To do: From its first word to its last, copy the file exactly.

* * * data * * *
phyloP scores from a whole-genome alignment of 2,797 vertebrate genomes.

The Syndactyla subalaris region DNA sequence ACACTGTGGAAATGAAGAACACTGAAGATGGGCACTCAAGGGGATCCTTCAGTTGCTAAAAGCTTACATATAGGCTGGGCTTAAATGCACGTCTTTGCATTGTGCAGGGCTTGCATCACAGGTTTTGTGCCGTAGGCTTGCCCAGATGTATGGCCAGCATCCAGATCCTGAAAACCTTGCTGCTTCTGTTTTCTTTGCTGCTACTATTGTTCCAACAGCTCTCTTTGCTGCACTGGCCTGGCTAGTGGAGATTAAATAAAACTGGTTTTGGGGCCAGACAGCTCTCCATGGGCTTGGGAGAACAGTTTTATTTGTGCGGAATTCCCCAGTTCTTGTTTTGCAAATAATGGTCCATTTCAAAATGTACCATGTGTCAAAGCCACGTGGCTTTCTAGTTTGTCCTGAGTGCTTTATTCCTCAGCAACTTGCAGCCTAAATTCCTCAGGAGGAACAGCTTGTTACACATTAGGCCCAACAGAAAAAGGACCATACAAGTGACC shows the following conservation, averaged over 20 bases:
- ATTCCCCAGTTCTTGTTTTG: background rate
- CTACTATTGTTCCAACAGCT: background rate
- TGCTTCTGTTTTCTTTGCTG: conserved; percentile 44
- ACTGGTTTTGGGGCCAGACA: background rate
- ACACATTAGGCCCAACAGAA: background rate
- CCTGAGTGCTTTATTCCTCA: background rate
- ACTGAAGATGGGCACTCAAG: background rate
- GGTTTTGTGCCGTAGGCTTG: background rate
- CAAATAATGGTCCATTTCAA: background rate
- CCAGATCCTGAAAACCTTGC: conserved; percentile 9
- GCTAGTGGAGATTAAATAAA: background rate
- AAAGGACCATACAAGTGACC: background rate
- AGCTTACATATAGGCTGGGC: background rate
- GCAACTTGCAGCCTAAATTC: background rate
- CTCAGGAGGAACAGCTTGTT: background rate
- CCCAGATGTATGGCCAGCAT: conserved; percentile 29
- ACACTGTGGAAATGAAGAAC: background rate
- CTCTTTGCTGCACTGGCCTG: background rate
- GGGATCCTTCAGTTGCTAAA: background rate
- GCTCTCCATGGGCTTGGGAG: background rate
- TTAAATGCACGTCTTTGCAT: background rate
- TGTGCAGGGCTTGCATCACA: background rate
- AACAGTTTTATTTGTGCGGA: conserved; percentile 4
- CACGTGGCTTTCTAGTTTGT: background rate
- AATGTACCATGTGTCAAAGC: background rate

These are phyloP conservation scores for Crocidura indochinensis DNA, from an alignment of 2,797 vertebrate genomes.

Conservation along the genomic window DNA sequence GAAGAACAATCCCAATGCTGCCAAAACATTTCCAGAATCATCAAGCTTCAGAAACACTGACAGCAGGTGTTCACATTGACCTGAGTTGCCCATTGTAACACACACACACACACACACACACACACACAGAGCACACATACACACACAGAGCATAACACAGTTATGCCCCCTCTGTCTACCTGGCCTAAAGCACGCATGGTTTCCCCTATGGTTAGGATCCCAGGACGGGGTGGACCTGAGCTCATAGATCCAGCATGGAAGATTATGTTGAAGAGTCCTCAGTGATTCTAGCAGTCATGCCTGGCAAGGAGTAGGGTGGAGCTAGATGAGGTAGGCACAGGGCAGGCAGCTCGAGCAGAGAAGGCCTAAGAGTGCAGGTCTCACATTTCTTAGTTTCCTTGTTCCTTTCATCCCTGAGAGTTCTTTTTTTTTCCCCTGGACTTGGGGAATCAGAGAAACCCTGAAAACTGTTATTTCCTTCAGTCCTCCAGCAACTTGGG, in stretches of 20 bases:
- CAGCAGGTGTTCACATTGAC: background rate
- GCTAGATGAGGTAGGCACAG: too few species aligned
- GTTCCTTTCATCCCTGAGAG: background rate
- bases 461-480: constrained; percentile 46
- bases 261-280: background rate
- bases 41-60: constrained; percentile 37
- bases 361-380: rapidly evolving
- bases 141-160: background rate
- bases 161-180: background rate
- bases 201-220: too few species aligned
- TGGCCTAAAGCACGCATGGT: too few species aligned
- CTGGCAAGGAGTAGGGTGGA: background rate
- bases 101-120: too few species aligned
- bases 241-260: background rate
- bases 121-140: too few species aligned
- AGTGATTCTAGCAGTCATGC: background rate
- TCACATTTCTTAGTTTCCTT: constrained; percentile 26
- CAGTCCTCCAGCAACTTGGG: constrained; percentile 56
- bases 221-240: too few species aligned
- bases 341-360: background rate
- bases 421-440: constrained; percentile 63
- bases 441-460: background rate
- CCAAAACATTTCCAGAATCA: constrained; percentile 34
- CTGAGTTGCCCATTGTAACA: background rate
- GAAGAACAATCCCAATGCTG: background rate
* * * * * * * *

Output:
phyloP scores from a whole-genome alignment of 2,797 vertebrate genomes.

The Syndactyla subalaris region DNA sequence ACACTGTGGAAATGAAGAACACTGAAGATGGGCACTCAAGGGGATCCTTCAGTTGCTAAAAGCTTACATATAGGCTGGGCTTAAATGCACGTCTTTGCATTGTGCAGGGCTTGCATCACAGGTTTTGTGCCGTAGGCTTGCCCAGATGTATGGCCAGCATCCAGATCCTGAAAACCTTGCTGCTTCTGTTTTCTTTGCTGCTACTATTGTTCCAACAGCTCTCTTTGCTGCACTGGCCTGGCTAGTGGAGATTAAATAAAACTGGTTTTGGGGCCAGACAGCTCTCCATGGGCTTGGGAGAACAGTTTTATTTGTGCGGAATTCCCCAGTTCTTGTTTTGCAAATAATGGTCCATTTCAAAATGTACCATGTGTCAAAGCCACGTGGCTTTCTAGTTTGTCCTGAGTGCTTTATTCCTCAGCAACTTGCAGCCTAAATTCCTCAGGAGGAACAGCTTGTTACACATTAGGCCCAACAGAAAAAGGACCATACAAGTGACC shows the following conservation, averaged over 20 bases:
- ATTCCCCAGTTCTTGTTTTG: background rate
- CTACTATTGTTCCAACAGCT: background rate
- TGCTTCTGTTTTCTTTGCTG: conserved; percentile 44
- ACTGGTTTTGGGGCCAGACA: background rate
- ACACATTAGGCCCAACAGAA: background rate
- CCTGAGTGCTTTATTCCTCA: background rate
- ACTGAAGATGGGCACTCAAG: background rate
- GGTTTTGTGCCGTAGGCTTG: background rate
- CAAATAATGGTCCATTTCAA: background rate
- CCAGATCCTGAAAACCTTGC: conserved; percentile 9
- GCTAGTGGAGATTAAATAAA: background rate
- AAAGGACCATACAAGTGACC: background rate
- AGCTTACATATAGGCTGGGC: background rate
- GCAACTTGCAGCCTAAATTC: background rate
- CTCAGGAGGAACAGCTTGTT: background rate
- CCCAGATGTATGGCCAGCAT: conserved; percentile 29
- ACACTGTGGAAATGAAGAAC: background rate
- CTCTTTGCTGCACTGGCCTG: background rate
- GGGATCCTTCAGTTGCTAAA: background rate
- GCTCTCCATGGGCTTGGGAG: background rate
- TTAAATGCACGTCTTTGCAT: background rate
- TGTGCAGGGCTTGCATCACA: background rate
- AACAGTTTTATTTGTGCGGA: conserved; percentile 4
- CACGTGGCTTTCTAGTTTGT: background rate
- AATGTACCATGTGTCAAAGC: background rate

These are phyloP conservation scores for Crocidura indochinensis DNA, from an alignment of 2,797 vertebrate genomes.

Conservation along the genomic window DNA sequence GAAGAACAATCCCAATGCTGCCAAAACATTTCCAGAATCATCAAGCTTCAGAAACACTGACAGCAGGTGTTCACATTGACCTGAGTTGCCCATTGTAACACACACACACACACACACACACACACACAGAGCACACATACACACACAGAGCATAACACAGTTATGCCCCCTCTGTCTACCTGGCCTAAAGCACGCATGGTTTCCCCTATGGTTAGGATCCCAGGACGGGGTGGACCTGAGCTCATAGATCCAGCATGGAAGATTATGTTGAAGAGTCCTCAGTGATTCTAGCAGTCATGCCTGGCAAGGAGTAGGGTGGAGCTAGATGAGGTAGGCACAGGGCAGGCAGCTCGAGCAGAGAAGGCCTAAGAGTGCAGGTCTCACATTTCTTAGTTTCCTTGTTCCTTTCATCCCTGAGAGTTCTTTTTTTTTCCCCTGGACTTGGGGAATCAGAGAAACCCTGAAAACTGTTATTTCCTTCAGTCCTCCAGCAACTTGGG, in stretches of 20 bases:
- CAGCAGGTGTTCACATTGAC: background rate
- GCTAGATGAGGTAGGCACAG: too few species aligned
- GTTCCTTTCATCCCTGAGAG: background rate
- bases 461-480: constrained; percentile 46
- bases 261-280: background rate
- bases 41-60: constrained; percentile 37
- bases 361-380: rapidly evolving
- bases 141-160: background rate
- bases 161-180: background rate
- bases 201-220: too few species aligned
- TGGCCTAAAGCACGCATGGT: too few species aligned
- CTGGCAAGGAGTAGGGTGGA: background rate
- bases 101-120: too few species aligned
- bases 241-260: background rate
- bases 121-140: too few species aligned
- AGTGATTCTAGCAGTCATGC: background rate
- TCACATTTCTTAGTTTCCTT: constrained; percentile 26
- CAGTCCTCCAGCAACTTGGG: constrained; percentile 56
- bases 221-240: too few species aligned
- bases 341-360: background rate
- bases 421-440: constrained; percentile 63
- bases 441-460: background rate
- CCAAAACATTTCCAGAATCA: constrained; percentile 34
- CTGAGTTGCCCATTGTAACA: background rate
- GAAGAACAATCCCAATGCTG: background rate